Delivering transformation

Delivering transformation

Delivering the keynote address at the World Mail and Express (WMX) Europe conference in London this week, Sue Whalley, the newly-appointed Chief Executive Officer of Post and Parcels, Royal Mail UK, outlined the challenges and opportunities that lie ahead for the postal industry as it looks to transform itself into the engine of the e-commerce boom.

Whalley, who officially took on her new role at the start of this month, saluted the efforts of her colleagues at Royal Mail – and at other postal companies – because they have had to undertake a fundamental business transformation whilst still delivering a vital service six days a week. Offering a striking analogy, Whalley said: “We have to fly the plane on time, efficiently, safely – and rebuild the plane while we fly it!”

Like postal operators the world over, Royal Mail has transformed itself from a mail carrier into a parcels operator which also delivers mail. And in order to do this, Whalley explained, Royal Mail has had to make significant investments in innovation -simultaneously embracing automation, modernising its delivery fleet, and redefining the role of almost everyone in the company.

Importantly though, Whalley emphasized that pursuing opportunities in the parcel sector did not mean the company was underestimating the important of its post. “At Royal Mail,” said Whalley, “we are absolutely committed to promoting the value of letters.”

Whalley flagged up the important work that the joint industry committee JICMAIL is doing to provide metrics that can demonstrate the commercial value of direct mail.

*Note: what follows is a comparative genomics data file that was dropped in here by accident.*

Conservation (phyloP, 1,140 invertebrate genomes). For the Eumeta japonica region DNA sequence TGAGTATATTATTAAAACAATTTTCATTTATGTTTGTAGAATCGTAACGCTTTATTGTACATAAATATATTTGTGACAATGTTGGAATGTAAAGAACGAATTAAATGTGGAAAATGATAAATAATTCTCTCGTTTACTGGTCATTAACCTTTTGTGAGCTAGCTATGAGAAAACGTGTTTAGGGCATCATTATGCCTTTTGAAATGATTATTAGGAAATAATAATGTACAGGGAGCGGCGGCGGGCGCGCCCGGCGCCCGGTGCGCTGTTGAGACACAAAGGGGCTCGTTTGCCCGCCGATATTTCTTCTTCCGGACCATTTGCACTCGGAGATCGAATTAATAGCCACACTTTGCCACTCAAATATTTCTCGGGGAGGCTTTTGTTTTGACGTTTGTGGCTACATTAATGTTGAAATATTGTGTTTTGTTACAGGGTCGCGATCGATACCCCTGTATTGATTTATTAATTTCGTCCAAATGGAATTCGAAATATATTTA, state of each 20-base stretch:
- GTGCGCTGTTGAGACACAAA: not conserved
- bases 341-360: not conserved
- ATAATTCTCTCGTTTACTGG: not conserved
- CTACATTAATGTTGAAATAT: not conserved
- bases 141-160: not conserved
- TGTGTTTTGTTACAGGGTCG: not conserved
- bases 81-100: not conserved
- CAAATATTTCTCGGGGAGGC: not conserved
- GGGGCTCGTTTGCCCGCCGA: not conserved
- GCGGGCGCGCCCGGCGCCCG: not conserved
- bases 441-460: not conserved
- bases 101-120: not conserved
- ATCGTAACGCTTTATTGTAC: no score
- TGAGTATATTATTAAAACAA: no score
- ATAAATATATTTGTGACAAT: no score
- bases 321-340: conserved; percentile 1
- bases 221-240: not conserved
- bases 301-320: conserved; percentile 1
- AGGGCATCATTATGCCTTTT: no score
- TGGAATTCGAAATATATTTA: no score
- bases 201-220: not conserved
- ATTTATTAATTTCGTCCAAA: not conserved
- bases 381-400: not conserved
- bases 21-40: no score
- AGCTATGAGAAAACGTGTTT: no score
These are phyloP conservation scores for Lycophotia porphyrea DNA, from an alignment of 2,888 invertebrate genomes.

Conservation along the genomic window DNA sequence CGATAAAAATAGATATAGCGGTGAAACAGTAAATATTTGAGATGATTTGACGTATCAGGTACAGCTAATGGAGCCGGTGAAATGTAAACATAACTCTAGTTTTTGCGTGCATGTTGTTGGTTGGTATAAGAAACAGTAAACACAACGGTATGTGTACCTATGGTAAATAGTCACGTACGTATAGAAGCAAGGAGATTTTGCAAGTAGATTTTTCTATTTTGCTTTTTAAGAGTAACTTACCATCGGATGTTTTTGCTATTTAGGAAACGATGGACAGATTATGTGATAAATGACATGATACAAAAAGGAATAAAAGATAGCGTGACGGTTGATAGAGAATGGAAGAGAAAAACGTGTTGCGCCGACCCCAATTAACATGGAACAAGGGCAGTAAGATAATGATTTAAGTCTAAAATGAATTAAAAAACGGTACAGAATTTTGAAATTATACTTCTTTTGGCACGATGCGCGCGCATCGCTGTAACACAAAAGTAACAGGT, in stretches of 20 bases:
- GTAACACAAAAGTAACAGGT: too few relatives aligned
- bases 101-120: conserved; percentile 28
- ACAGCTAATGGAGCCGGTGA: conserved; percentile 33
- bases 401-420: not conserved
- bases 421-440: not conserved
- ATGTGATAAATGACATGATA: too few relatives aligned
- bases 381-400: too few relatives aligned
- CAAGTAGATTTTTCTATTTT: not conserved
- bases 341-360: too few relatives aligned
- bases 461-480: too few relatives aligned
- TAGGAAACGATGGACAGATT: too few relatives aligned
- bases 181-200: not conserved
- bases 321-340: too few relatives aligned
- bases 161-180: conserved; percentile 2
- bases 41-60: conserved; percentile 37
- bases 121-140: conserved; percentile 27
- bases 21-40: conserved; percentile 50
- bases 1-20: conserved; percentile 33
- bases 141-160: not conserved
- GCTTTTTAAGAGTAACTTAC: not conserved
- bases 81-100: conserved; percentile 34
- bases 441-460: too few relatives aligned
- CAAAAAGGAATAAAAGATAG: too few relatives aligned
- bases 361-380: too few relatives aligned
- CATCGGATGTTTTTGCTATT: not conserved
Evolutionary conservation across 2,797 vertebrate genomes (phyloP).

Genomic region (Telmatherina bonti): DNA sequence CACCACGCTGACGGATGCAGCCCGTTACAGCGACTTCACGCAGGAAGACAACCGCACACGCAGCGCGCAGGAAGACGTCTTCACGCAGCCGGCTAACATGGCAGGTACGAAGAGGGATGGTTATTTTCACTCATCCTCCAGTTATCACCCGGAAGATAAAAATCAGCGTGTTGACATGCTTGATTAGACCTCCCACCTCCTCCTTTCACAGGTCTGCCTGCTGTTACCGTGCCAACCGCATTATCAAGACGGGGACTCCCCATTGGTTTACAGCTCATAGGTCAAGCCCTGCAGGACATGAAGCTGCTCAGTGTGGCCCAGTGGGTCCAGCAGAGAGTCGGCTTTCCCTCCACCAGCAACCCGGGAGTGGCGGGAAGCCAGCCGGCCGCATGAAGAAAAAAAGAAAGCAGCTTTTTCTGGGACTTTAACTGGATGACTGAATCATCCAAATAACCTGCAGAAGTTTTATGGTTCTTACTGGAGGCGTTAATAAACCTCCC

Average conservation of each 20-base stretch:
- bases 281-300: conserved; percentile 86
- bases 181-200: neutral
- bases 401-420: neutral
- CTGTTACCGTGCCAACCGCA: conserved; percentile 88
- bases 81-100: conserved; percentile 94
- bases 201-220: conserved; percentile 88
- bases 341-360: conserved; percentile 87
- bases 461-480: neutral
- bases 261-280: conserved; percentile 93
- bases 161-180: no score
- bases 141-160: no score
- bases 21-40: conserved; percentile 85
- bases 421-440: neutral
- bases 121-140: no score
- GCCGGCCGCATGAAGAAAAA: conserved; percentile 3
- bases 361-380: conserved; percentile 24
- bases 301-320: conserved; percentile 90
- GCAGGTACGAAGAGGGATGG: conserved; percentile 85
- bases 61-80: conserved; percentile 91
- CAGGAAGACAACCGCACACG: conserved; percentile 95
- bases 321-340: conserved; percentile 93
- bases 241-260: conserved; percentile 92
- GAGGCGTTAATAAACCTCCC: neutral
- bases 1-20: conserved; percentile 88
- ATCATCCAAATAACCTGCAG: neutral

Zoltan Illes, CEO of Magyar Post; Francisco de Lacerda, CEO of CTT Correios de Portugal; Garrett Bridgeman, Managing Director, Mails and Parcels Division with An Post; and Achim Dunnwald, CEO of DHL Parcel Europe, also gave their perspectives on how the industry can balance the need to maintain and modernize their traditional postal business, whilst also exploring new innovations in areas such as e-commerce and postal banking.

The conference next featured a highly-topical sesson on the implications of Brexit for the UK and Europe.

Lord Callanan – the Minister of State for Exiting the Europe Union – presented the UK government’s view on how the negotiations with the European Commission (EC) are progressing. Then James Hookham, Deputy Chief Executive of the Freight Transport Association (FTA), and William Bain, a policy advisor with the British Retail Consortium, looked at the various scenarios and timeframes that could result from a “non-deal”, “hard” or “soft” Brexit.

Hookham pointed out that there are probably many “Brexiteers” who voted for the UK to leave the European Union (EU) institutions without considering the full implications of the UK also leaving the customs union and the single market. Hookham stressed that if the UK government wants to “Keep Britain Trading” it will have to  find ways to maintain “frictionless trade” and allow for continued access to EU workers by UK employers, because a sizeable percentage of truck drivers and warehouse staff come from outside the UK.

The afternoon programme began with a session on “breaking down barriers to cross border”, with contributions from Whistl CEO Nick Wells; IPC CEO Holger Winklbauer; Peer Bentzen, EVP Business Development with Deutsche Post; and a joint presentation by Hokan Thoren of Siemens Postal, Parcel & Airport Logistics (SPPAL) and Markus Guler of Swiss Post.

In yesterday’s final session, the spotlight fell on recent innovations and technologies that are driving greater efficiencies in the post and parcel business, with contributions from Ocado’s Head of Concept Development Sverker Lindbo; Peter Howes, President – Productivity Products with Honeywell; OpenPricer Founder and CEO Daniel Rueda; and Far Eye’s COO and Co-Founder Gautam Kumar.

Yesterday’s programme concluded with the World Post & Parcel Awards. Click here to see details on all the winners.



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